Before a Clarity Breathwork session, you will have an interview or counseling session with a practitioner and set intentions for your sessions. You’ll use circular breathing as you’re guided through the session. The session will end with a time for sharing.
Breathwork therapy has both benefits and risks. Always talk with a doctor before beginning any breathwork therapy, especially if you have a medical condition or take medications that may be affected by the practice — including whether you’re pregnant or breastfeeding.
Doctors may recommend that you do not practice breathwork if you have any of the following:
- breathing issues
- cardiovascular issues
- high blood pressure
- history of aneurysms
- recent physical injuries or surgeries
- severe psychiatric symptoms
- vision issues
Breathwork may induce hyperventilation. This can lead to:
- clouded vision
- cognitive changes
- decreased blood flow to the brain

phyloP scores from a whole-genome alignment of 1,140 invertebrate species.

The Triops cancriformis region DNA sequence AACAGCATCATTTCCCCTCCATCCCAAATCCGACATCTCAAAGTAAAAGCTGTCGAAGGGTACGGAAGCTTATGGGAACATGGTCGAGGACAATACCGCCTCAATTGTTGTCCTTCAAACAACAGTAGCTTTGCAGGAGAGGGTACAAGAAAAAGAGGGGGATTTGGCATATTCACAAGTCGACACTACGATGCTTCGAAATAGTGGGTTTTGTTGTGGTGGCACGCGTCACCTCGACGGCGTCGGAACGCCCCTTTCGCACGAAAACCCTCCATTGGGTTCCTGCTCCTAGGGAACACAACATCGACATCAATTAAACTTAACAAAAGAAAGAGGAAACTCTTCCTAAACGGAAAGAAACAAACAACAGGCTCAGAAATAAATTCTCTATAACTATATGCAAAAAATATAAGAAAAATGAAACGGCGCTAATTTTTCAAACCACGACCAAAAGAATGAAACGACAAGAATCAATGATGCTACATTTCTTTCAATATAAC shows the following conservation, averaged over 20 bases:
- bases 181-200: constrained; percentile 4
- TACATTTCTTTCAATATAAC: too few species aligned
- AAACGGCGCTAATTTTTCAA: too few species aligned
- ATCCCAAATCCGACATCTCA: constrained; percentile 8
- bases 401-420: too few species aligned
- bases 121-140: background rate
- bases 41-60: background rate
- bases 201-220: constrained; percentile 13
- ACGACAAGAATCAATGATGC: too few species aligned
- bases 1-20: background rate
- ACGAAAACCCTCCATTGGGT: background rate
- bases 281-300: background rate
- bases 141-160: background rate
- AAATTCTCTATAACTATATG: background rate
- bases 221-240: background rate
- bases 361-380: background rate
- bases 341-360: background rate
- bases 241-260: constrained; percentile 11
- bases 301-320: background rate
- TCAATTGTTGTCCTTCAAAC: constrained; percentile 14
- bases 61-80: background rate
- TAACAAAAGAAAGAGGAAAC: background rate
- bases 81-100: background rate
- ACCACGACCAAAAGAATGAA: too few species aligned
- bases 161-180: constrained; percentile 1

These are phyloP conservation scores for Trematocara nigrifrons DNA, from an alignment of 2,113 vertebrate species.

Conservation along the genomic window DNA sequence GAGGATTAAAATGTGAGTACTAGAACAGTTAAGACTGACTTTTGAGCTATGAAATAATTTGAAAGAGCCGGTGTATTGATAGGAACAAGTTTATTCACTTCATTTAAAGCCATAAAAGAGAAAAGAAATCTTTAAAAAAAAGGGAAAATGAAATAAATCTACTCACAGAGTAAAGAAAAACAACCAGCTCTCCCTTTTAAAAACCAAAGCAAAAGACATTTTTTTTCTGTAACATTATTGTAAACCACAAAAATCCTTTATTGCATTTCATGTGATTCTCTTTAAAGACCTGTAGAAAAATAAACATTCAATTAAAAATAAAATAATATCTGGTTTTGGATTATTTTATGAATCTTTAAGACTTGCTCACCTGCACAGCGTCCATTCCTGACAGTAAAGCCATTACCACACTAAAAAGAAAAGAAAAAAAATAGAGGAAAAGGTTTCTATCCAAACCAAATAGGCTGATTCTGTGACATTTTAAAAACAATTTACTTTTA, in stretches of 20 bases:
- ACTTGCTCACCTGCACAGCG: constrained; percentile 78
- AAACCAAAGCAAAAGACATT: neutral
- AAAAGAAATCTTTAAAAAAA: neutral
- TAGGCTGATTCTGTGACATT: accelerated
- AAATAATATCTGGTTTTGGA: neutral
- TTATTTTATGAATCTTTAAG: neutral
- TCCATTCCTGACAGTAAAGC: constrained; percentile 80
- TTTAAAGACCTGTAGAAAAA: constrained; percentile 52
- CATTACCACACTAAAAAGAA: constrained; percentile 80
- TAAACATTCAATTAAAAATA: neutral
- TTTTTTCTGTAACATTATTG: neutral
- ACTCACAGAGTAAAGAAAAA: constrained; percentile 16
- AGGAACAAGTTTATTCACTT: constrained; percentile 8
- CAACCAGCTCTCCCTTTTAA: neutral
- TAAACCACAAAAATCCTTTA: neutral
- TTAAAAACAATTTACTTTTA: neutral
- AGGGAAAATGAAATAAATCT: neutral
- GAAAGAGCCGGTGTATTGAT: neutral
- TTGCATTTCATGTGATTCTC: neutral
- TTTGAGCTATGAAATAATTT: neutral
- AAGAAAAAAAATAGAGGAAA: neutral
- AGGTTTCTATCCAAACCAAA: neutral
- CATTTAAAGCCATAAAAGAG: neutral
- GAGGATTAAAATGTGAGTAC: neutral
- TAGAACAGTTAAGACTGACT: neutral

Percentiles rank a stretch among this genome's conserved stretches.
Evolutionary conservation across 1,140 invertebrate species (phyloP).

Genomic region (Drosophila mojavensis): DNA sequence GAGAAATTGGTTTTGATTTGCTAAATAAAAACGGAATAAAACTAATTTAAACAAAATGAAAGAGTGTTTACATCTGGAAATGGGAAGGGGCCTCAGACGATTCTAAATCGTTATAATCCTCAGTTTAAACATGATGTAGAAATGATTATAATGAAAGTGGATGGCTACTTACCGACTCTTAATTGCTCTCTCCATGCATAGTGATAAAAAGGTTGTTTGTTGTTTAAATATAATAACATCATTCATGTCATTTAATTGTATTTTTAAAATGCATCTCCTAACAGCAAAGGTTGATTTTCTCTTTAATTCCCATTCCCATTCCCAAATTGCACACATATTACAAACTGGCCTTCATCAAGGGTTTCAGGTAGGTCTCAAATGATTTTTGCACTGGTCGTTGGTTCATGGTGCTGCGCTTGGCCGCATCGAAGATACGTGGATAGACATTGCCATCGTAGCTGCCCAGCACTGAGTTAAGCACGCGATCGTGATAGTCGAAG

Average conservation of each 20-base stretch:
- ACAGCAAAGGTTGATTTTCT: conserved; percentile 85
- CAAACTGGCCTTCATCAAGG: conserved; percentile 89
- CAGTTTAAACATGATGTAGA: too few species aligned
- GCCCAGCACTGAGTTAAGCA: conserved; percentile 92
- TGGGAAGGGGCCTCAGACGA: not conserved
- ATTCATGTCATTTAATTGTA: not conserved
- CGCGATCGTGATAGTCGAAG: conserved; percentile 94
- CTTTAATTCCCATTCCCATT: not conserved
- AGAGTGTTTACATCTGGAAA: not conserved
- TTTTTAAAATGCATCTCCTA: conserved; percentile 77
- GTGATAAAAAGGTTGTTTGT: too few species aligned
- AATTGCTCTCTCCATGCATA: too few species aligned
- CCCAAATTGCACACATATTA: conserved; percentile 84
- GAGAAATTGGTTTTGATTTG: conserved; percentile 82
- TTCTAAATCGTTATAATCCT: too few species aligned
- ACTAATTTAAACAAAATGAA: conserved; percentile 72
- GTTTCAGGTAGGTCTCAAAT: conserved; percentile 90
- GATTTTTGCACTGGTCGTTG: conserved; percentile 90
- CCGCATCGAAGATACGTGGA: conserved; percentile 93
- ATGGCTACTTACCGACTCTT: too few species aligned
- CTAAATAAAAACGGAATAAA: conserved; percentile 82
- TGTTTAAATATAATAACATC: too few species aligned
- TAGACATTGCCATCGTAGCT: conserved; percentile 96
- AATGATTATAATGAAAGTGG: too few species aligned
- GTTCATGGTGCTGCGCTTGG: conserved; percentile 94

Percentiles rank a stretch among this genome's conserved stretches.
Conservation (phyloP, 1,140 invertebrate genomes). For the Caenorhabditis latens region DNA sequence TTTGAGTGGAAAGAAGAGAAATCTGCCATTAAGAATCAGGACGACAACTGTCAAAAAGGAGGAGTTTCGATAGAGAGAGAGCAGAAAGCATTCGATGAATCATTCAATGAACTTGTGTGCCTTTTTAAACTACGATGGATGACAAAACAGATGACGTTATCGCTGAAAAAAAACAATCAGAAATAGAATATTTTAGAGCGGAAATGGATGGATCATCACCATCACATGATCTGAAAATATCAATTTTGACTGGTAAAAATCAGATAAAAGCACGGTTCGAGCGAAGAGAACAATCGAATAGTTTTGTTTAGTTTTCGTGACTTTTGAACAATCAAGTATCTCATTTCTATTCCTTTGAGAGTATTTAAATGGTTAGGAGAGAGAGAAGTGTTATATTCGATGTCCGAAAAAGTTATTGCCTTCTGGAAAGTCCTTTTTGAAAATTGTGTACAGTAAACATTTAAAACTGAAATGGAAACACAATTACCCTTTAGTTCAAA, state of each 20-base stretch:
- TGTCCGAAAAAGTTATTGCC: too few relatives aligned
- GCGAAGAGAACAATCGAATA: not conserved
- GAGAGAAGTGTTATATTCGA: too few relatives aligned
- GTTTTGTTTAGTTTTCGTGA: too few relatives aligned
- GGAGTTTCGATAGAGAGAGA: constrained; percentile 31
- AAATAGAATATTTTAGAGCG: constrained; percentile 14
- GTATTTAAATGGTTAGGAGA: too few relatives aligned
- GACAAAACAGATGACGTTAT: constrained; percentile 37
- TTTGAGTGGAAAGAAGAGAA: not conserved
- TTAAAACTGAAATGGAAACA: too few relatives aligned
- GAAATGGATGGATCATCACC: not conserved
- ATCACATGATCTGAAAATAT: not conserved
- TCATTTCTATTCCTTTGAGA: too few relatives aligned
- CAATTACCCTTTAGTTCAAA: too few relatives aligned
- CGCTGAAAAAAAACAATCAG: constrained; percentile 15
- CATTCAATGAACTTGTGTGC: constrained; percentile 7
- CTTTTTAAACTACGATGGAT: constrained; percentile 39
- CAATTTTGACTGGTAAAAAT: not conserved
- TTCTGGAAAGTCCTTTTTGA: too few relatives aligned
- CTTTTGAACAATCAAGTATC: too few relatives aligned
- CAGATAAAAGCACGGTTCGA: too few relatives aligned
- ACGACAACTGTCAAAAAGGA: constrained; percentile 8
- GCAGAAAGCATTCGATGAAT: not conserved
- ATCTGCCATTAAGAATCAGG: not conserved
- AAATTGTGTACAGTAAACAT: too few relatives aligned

- heart palpitations
- muscle spasms
- ringing in the ears
- tingling of extremities
Practicing through a guided recording, program, or reputable organization can help you pace yourself and get the most out of your breathwork.
Your experience and process with breathwork will be unique. Talk with a healthcare professional before doing any breathwork therapies. This is especially important if you have any medical conditions or take medications.
Once you decide which type of breathwork you’d like to try, look for a practitioner with whom you can have one or more sessions. You can find a practitioner by looking online or by seeking a personal recommendation from someone you trust.
Carefully note how you react to any breathwork techniques and discontinue the practice if you find that you’re experiencing any negative reactions.
Breathwork is a breathing exercise or technique in which you change your breathing pattern.
People typically use breathwork to improve aspects of their mental, physical, and spiritual well-being, such as focusing or releasing negative thoughts. It may help provide relief from stress, pain, or feelings of anger.
Doctors may recommend avoiding breathwork if you’re pregnant or have certain health conditions.